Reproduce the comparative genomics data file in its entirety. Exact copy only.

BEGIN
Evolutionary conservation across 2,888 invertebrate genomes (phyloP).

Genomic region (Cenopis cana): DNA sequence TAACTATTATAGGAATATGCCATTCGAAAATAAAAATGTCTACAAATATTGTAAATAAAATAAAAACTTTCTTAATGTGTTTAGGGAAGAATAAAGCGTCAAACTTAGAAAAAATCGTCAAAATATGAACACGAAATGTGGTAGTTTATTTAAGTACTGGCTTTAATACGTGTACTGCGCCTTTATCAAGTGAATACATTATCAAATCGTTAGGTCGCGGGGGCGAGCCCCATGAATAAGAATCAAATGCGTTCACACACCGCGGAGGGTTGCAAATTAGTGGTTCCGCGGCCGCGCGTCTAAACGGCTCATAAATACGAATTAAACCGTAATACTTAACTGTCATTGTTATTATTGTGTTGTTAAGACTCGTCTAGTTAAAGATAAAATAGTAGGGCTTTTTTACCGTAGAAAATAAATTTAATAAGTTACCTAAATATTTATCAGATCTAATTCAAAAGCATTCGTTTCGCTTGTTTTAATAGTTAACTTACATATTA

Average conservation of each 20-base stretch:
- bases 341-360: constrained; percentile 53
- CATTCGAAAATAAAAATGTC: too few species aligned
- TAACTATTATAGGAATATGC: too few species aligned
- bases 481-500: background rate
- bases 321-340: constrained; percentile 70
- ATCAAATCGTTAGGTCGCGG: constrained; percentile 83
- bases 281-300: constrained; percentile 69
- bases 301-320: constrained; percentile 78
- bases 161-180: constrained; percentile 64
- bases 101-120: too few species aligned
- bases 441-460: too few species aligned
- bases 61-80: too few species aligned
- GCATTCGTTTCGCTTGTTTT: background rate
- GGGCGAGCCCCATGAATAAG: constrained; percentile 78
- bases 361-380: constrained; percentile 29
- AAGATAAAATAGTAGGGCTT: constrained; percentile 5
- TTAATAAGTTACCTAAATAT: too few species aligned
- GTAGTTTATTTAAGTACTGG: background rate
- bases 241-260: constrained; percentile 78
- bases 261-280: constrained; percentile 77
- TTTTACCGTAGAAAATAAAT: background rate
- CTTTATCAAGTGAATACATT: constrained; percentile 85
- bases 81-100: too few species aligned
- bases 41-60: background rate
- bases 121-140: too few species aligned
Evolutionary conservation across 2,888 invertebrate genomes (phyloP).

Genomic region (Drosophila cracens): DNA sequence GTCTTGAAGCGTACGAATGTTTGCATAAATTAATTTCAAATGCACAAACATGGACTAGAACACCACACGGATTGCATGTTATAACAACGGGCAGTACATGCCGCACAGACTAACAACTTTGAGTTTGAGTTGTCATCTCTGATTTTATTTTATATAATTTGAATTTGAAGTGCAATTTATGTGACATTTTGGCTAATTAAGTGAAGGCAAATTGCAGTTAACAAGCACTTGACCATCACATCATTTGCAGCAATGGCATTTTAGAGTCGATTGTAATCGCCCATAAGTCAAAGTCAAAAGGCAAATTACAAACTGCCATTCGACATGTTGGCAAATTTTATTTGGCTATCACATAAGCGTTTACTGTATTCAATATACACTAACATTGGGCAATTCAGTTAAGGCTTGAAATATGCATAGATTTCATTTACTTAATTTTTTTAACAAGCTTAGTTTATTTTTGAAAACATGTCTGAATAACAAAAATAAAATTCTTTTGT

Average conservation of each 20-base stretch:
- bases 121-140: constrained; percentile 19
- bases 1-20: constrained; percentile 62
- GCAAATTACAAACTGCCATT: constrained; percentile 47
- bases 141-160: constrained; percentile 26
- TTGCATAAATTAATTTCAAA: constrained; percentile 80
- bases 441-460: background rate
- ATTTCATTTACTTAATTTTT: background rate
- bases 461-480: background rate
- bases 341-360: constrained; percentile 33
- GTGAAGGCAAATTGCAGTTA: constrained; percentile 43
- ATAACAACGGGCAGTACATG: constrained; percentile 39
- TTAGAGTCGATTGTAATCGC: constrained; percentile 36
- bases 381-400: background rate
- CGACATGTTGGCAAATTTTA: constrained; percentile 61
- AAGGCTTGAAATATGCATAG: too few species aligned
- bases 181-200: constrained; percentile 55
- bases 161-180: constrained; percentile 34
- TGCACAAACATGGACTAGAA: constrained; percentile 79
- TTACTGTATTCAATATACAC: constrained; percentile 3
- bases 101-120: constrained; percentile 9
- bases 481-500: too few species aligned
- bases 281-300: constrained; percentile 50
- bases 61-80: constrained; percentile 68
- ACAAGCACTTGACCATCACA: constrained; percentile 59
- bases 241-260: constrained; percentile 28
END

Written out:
Evolutionary conservation across 2,888 invertebrate genomes (phyloP).

Genomic region (Cenopis cana): DNA sequence TAACTATTATAGGAATATGCCATTCGAAAATAAAAATGTCTACAAATATTGTAAATAAAATAAAAACTTTCTTAATGTGTTTAGGGAAGAATAAAGCGTCAAACTTAGAAAAAATCGTCAAAATATGAACACGAAATGTGGTAGTTTATTTAAGTACTGGCTTTAATACGTGTACTGCGCCTTTATCAAGTGAATACATTATCAAATCGTTAGGTCGCGGGGGCGAGCCCCATGAATAAGAATCAAATGCGTTCACACACCGCGGAGGGTTGCAAATTAGTGGTTCCGCGGCCGCGCGTCTAAACGGCTCATAAATACGAATTAAACCGTAATACTTAACTGTCATTGTTATTATTGTGTTGTTAAGACTCGTCTAGTTAAAGATAAAATAGTAGGGCTTTTTTACCGTAGAAAATAAATTTAATAAGTTACCTAAATATTTATCAGATCTAATTCAAAAGCATTCGTTTCGCTTGTTTTAATAGTTAACTTACATATTA

Average conservation of each 20-base stretch:
- bases 341-360: constrained; percentile 53
- CATTCGAAAATAAAAATGTC: too few species aligned
- TAACTATTATAGGAATATGC: too few species aligned
- bases 481-500: background rate
- bases 321-340: constrained; percentile 70
- ATCAAATCGTTAGGTCGCGG: constrained; percentile 83
- bases 281-300: constrained; percentile 69
- bases 301-320: constrained; percentile 78
- bases 161-180: constrained; percentile 64
- bases 101-120: too few species aligned
- bases 441-460: too few species aligned
- bases 61-80: too few species aligned
- GCATTCGTTTCGCTTGTTTT: background rate
- GGGCGAGCCCCATGAATAAG: constrained; percentile 78
- bases 361-380: constrained; percentile 29
- AAGATAAAATAGTAGGGCTT: constrained; percentile 5
- TTAATAAGTTACCTAAATAT: too few species aligned
- GTAGTTTATTTAAGTACTGG: background rate
- bases 241-260: constrained; percentile 78
- bases 261-280: constrained; percentile 77
- TTTTACCGTAGAAAATAAAT: background rate
- CTTTATCAAGTGAATACATT: constrained; percentile 85
- bases 81-100: too few species aligned
- bases 41-60: background rate
- bases 121-140: too few species aligned
Evolutionary conservation across 2,888 invertebrate genomes (phyloP).

Genomic region (Drosophila cracens): DNA sequence GTCTTGAAGCGTACGAATGTTTGCATAAATTAATTTCAAATGCACAAACATGGACTAGAACACCACACGGATTGCATGTTATAACAACGGGCAGTACATGCCGCACAGACTAACAACTTTGAGTTTGAGTTGTCATCTCTGATTTTATTTTATATAATTTGAATTTGAAGTGCAATTTATGTGACATTTTGGCTAATTAAGTGAAGGCAAATTGCAGTTAACAAGCACTTGACCATCACATCATTTGCAGCAATGGCATTTTAGAGTCGATTGTAATCGCCCATAAGTCAAAGTCAAAAGGCAAATTACAAACTGCCATTCGACATGTTGGCAAATTTTATTTGGCTATCACATAAGCGTTTACTGTATTCAATATACACTAACATTGGGCAATTCAGTTAAGGCTTGAAATATGCATAGATTTCATTTACTTAATTTTTTTAACAAGCTTAGTTTATTTTTGAAAACATGTCTGAATAACAAAAATAAAATTCTTTTGT

Average conservation of each 20-base stretch:
- bases 121-140: constrained; percentile 19
- bases 1-20: constrained; percentile 62
- GCAAATTACAAACTGCCATT: constrained; percentile 47
- bases 141-160: constrained; percentile 26
- TTGCATAAATTAATTTCAAA: constrained; percentile 80
- bases 441-460: background rate
- ATTTCATTTACTTAATTTTT: background rate
- bases 461-480: background rate
- bases 341-360: constrained; percentile 33
- GTGAAGGCAAATTGCAGTTA: constrained; percentile 43
- ATAACAACGGGCAGTACATG: constrained; percentile 39
- TTAGAGTCGATTGTAATCGC: constrained; percentile 36
- bases 381-400: background rate
- CGACATGTTGGCAAATTTTA: constrained; percentile 61
- AAGGCTTGAAATATGCATAG: too few species aligned
- bases 181-200: constrained; percentile 55
- bases 161-180: constrained; percentile 34
- TGCACAAACATGGACTAGAA: constrained; percentile 79
- TTACTGTATTCAATATACAC: constrained; percentile 3
- bases 101-120: constrained; percentile 9
- bases 481-500: too few species aligned
- bases 281-300: constrained; percentile 50
- bases 61-80: constrained; percentile 68
- ACAAGCACTTGACCATCACA: constrained; percentile 59
- bases 241-260: constrained; percentile 28